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Clustering the clinical course of chronic urticaria using a longitudinal database: Effects on chronic urticaria remission
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  • Young-Min Ye,
  • Jiwon Yoon,
  • Seong-Dae Woo,
  • Jae-Hyuk Jang,
  • Youngsoo Lee,
  • Hyun-Young Lee,
  • Yoo Seob Shin,
  • Dong Ho Nam,
  • Hae-Sim Park
Young-Min Ye
Ajou University School of Medicine and Graduate School of Medicine
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Jiwon Yoon
Ajou University School of Medicine and Graduate School of Medicine
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Seong-Dae Woo
Ajou University School of Medicine and Graduate School of Medicine
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Jae-Hyuk Jang
Ajou University School of Medicine and Graduate School of Medicine
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Youngsoo Lee
Ajou University School of Medicine and Graduate School of Medicine
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Hyun-Young Lee
Ajou University Hospital
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Yoo Seob Shin
Ajou University School of Medicine and Graduate School of Medicine
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Dong Ho Nam
Ajou University School of Medicine and Graduate School of Medicine
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Hae-Sim Park
Ajou University School of Medicine and Graduate School of Medicine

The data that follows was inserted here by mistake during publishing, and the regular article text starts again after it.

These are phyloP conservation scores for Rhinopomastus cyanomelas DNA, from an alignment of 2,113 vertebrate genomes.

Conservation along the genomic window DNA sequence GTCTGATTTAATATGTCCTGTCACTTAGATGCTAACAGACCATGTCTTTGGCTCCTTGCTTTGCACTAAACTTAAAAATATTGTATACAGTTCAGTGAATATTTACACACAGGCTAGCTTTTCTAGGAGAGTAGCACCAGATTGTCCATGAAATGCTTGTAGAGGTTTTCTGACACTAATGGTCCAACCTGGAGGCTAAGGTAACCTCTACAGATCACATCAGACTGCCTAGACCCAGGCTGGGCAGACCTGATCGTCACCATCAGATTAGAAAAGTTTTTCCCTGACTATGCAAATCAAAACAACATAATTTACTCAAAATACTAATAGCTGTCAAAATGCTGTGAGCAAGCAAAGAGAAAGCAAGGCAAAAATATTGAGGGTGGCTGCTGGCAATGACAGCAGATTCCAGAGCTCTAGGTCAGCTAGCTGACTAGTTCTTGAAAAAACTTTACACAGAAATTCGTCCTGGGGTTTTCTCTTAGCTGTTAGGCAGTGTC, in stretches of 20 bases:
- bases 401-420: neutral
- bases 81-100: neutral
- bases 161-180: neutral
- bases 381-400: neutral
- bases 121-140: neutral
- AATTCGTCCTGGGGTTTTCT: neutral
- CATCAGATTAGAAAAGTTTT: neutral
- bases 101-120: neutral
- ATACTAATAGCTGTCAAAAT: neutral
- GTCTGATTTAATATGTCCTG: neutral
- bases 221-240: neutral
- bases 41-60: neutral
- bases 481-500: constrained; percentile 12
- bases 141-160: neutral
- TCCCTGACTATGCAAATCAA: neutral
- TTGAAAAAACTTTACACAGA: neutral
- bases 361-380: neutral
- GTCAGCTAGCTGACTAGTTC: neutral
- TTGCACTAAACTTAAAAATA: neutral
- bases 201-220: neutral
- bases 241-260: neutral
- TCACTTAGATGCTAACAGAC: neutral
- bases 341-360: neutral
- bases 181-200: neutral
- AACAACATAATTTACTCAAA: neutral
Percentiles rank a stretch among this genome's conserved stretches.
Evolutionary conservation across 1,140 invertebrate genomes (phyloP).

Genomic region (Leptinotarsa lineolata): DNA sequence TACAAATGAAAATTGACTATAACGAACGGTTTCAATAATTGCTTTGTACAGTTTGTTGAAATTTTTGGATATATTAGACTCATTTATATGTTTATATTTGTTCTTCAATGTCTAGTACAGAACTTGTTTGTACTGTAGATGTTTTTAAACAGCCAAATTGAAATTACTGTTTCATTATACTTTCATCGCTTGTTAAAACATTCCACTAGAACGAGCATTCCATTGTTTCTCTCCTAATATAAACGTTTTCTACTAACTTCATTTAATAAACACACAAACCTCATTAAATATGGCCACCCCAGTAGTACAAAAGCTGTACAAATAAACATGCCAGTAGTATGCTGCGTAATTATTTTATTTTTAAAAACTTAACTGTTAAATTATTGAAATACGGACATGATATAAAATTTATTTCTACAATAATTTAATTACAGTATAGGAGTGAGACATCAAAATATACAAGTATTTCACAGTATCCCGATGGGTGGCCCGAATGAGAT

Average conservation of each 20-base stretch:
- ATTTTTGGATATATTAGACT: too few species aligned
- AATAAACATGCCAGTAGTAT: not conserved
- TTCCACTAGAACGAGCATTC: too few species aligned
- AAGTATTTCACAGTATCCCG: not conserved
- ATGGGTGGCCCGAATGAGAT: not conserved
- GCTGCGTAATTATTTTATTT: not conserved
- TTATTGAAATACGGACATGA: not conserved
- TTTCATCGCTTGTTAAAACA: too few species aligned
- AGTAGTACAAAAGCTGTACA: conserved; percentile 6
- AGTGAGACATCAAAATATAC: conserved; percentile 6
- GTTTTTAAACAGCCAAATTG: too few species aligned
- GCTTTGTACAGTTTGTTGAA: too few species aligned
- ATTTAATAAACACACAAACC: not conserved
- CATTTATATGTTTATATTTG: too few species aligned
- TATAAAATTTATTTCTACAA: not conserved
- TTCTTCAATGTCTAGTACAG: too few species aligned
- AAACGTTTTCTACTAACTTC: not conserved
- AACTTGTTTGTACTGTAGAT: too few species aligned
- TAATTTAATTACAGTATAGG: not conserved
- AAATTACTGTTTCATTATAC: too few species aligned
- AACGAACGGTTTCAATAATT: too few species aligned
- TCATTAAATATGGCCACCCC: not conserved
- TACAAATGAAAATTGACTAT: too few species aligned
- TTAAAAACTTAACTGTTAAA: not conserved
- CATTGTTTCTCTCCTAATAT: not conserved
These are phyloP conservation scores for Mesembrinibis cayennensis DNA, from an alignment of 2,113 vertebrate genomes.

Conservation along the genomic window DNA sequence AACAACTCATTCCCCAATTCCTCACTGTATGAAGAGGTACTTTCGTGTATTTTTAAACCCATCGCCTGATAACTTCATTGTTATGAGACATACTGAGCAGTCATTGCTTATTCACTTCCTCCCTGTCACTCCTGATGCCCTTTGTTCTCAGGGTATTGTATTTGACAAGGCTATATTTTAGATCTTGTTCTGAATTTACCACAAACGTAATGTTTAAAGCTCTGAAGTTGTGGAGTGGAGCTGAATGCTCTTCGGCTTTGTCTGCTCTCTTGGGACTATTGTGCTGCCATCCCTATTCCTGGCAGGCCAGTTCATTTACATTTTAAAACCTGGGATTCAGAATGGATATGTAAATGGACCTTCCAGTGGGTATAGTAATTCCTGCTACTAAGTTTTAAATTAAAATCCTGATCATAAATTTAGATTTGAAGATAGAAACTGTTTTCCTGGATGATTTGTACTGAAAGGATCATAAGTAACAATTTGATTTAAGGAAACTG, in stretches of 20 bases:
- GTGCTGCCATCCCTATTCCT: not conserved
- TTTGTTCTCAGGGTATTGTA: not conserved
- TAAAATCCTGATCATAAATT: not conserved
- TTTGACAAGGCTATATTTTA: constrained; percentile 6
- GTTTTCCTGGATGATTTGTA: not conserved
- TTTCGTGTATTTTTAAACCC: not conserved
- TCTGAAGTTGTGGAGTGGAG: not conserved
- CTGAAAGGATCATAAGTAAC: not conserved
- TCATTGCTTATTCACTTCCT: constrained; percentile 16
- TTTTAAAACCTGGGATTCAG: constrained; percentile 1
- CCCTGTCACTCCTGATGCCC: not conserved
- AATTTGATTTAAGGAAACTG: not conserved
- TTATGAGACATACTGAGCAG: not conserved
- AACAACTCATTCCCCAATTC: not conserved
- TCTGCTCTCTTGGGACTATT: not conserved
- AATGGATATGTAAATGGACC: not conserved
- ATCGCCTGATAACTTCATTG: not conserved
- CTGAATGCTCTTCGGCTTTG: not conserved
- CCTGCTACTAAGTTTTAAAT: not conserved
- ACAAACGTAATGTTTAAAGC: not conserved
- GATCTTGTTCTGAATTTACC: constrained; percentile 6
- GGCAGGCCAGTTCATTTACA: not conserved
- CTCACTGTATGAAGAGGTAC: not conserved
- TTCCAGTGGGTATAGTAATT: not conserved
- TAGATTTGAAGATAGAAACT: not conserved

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Abstract

Background: Little is known about the clinical course of chronic urticaria (CU) and predictors of its prognosis. We evaluated CU patient clusters based on medication scores for the initial 3 months of treatment to investigate time to remission and relapse rates and to identify predictors for CU remission. Methods: In total, 4552 patients (57.9% female; mean age of 38.6 years) with CU were included in this retrospective cohort study. The K-medoids algorithm was used for clustering CU patients. Kaplan-Meier survival analysis with Cox regression was applied to identify predictors of CU remission. Results: Four distinct clusters were identified: patients with consistently low disease activity (cluster 1, n = 1786), with medium-to-low disease activity (cluster 2, n = 1031), with consistently medium disease activity (cluster 3, n = 1332), or with consistently high disease activity (cluster 4, n = 403). Mean age, treatment duration, peripheral neutrophil counts, total IgE, and complements levels were significantly higher for cluster 4 than the other three clusters. Median times to remission were also different among the four clusters (2.1 vs 3.3 vs 6.4 vs 9.4 years, respectively, P < .001). Sensitization to house dust mites (≥ class 3) and female sex were identified as significant predictors of CU remission. Around 20% of patients who achieved CU remission experienced relapse. Conclusion: In this study, we identified four CU patient clusters by analyzing medication scores during the first 3 months of treatment and found that sensitization to house dust mites and female sex can affect CU prognosis.